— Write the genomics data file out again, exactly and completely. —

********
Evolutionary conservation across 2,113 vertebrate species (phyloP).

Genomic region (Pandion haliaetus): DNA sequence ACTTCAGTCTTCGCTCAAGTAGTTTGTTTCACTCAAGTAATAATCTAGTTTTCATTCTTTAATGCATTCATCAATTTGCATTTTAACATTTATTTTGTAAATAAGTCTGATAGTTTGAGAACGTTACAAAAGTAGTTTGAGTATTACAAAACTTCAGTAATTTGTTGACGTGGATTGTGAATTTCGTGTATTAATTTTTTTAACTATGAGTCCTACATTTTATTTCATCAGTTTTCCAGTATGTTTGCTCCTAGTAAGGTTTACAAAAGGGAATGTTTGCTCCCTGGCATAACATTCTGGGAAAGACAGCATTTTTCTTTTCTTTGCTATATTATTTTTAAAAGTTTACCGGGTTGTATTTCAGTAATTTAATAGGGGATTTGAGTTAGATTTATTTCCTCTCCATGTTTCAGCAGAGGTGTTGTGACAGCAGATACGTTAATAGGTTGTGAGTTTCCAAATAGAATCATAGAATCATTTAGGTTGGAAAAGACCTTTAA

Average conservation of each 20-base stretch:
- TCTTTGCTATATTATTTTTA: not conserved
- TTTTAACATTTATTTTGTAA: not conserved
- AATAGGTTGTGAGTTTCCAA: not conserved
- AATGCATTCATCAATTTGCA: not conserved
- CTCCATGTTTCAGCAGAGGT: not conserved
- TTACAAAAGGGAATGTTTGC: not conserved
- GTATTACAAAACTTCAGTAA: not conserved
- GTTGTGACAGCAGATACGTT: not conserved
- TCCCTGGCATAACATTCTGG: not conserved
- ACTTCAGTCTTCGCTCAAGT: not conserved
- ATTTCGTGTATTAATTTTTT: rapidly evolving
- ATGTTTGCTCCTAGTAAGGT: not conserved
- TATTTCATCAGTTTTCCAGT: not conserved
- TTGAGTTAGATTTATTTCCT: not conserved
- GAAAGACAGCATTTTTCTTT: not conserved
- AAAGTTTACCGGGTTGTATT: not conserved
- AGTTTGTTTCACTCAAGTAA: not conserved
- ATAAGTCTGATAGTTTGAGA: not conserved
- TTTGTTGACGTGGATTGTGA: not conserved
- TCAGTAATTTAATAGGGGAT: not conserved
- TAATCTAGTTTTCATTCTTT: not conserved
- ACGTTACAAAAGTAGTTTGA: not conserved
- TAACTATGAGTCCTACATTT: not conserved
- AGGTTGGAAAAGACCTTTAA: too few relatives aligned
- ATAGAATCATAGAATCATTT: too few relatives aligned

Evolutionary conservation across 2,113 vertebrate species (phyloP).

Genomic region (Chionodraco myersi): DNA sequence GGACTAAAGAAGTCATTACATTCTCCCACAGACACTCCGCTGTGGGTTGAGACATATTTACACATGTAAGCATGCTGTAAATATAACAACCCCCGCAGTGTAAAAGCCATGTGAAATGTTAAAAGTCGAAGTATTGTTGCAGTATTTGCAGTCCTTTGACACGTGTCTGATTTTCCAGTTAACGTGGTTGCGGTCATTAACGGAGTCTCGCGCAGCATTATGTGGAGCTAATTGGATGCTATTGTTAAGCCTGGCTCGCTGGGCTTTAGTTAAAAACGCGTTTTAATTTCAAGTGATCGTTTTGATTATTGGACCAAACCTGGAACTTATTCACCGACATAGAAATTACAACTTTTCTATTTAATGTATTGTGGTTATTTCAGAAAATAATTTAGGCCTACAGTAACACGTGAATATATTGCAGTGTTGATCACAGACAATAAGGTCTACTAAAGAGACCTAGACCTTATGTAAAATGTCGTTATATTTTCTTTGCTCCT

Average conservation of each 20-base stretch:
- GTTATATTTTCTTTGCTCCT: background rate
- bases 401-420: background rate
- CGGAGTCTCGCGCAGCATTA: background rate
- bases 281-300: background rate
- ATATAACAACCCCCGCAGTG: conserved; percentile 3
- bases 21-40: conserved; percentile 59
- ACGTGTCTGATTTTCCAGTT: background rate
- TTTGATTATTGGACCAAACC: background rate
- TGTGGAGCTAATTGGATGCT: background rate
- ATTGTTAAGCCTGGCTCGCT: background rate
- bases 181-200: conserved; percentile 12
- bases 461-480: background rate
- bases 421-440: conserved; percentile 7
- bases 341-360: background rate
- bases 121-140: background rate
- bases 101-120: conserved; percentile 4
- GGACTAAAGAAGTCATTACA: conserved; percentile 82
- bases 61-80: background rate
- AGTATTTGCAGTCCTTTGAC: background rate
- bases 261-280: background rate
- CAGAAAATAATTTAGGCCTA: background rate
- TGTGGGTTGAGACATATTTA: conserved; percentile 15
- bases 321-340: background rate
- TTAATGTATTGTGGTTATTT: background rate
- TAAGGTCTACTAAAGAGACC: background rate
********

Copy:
Evolutionary conservation across 2,113 vertebrate species (phyloP).

Genomic region (Pandion haliaetus): DNA sequence ACTTCAGTCTTCGCTCAAGTAGTTTGTTTCACTCAAGTAATAATCTAGTTTTCATTCTTTAATGCATTCATCAATTTGCATTTTAACATTTATTTTGTAAATAAGTCTGATAGTTTGAGAACGTTACAAAAGTAGTTTGAGTATTACAAAACTTCAGTAATTTGTTGACGTGGATTGTGAATTTCGTGTATTAATTTTTTTAACTATGAGTCCTACATTTTATTTCATCAGTTTTCCAGTATGTTTGCTCCTAGTAAGGTTTACAAAAGGGAATGTTTGCTCCCTGGCATAACATTCTGGGAAAGACAGCATTTTTCTTTTCTTTGCTATATTATTTTTAAAAGTTTACCGGGTTGTATTTCAGTAATTTAATAGGGGATTTGAGTTAGATTTATTTCCTCTCCATGTTTCAGCAGAGGTGTTGTGACAGCAGATACGTTAATAGGTTGTGAGTTTCCAAATAGAATCATAGAATCATTTAGGTTGGAAAAGACCTTTAA

Average conservation of each 20-base stretch:
- TCTTTGCTATATTATTTTTA: not conserved
- TTTTAACATTTATTTTGTAA: not conserved
- AATAGGTTGTGAGTTTCCAA: not conserved
- AATGCATTCATCAATTTGCA: not conserved
- CTCCATGTTTCAGCAGAGGT: not conserved
- TTACAAAAGGGAATGTTTGC: not conserved
- GTATTACAAAACTTCAGTAA: not conserved
- GTTGTGACAGCAGATACGTT: not conserved
- TCCCTGGCATAACATTCTGG: not conserved
- ACTTCAGTCTTCGCTCAAGT: not conserved
- ATTTCGTGTATTAATTTTTT: rapidly evolving
- ATGTTTGCTCCTAGTAAGGT: not conserved
- TATTTCATCAGTTTTCCAGT: not conserved
- TTGAGTTAGATTTATTTCCT: not conserved
- GAAAGACAGCATTTTTCTTT: not conserved
- AAAGTTTACCGGGTTGTATT: not conserved
- AGTTTGTTTCACTCAAGTAA: not conserved
- ATAAGTCTGATAGTTTGAGA: not conserved
- TTTGTTGACGTGGATTGTGA: not conserved
- TCAGTAATTTAATAGGGGAT: not conserved
- TAATCTAGTTTTCATTCTTT: not conserved
- ACGTTACAAAAGTAGTTTGA: not conserved
- TAACTATGAGTCCTACATTT: not conserved
- AGGTTGGAAAAGACCTTTAA: too few relatives aligned
- ATAGAATCATAGAATCATTT: too few relatives aligned

Evolutionary conservation across 2,113 vertebrate species (phyloP).

Genomic region (Chionodraco myersi): DNA sequence GGACTAAAGAAGTCATTACATTCTCCCACAGACACTCCGCTGTGGGTTGAGACATATTTACACATGTAAGCATGCTGTAAATATAACAACCCCCGCAGTGTAAAAGCCATGTGAAATGTTAAAAGTCGAAGTATTGTTGCAGTATTTGCAGTCCTTTGACACGTGTCTGATTTTCCAGTTAACGTGGTTGCGGTCATTAACGGAGTCTCGCGCAGCATTATGTGGAGCTAATTGGATGCTATTGTTAAGCCTGGCTCGCTGGGCTTTAGTTAAAAACGCGTTTTAATTTCAAGTGATCGTTTTGATTATTGGACCAAACCTGGAACTTATTCACCGACATAGAAATTACAACTTTTCTATTTAATGTATTGTGGTTATTTCAGAAAATAATTTAGGCCTACAGTAACACGTGAATATATTGCAGTGTTGATCACAGACAATAAGGTCTACTAAAGAGACCTAGACCTTATGTAAAATGTCGTTATATTTTCTTTGCTCCT

Average conservation of each 20-base stretch:
- GTTATATTTTCTTTGCTCCT: background rate
- bases 401-420: background rate
- CGGAGTCTCGCGCAGCATTA: background rate
- bases 281-300: background rate
- ATATAACAACCCCCGCAGTG: conserved; percentile 3
- bases 21-40: conserved; percentile 59
- ACGTGTCTGATTTTCCAGTT: background rate
- TTTGATTATTGGACCAAACC: background rate
- TGTGGAGCTAATTGGATGCT: background rate
- ATTGTTAAGCCTGGCTCGCT: background rate
- bases 181-200: conserved; percentile 12
- bases 461-480: background rate
- bases 421-440: conserved; percentile 7
- bases 341-360: background rate
- bases 121-140: background rate
- bases 101-120: conserved; percentile 4
- GGACTAAAGAAGTCATTACA: conserved; percentile 82
- bases 61-80: background rate
- AGTATTTGCAGTCCTTTGAC: background rate
- bases 261-280: background rate
- CAGAAAATAATTTAGGCCTA: background rate
- TGTGGGTTGAGACATATTTA: conserved; percentile 15
- bases 321-340: background rate
- TTAATGTATTGTGGTTATTT: background rate
- TAAGGTCTACTAAAGAGACC: background rate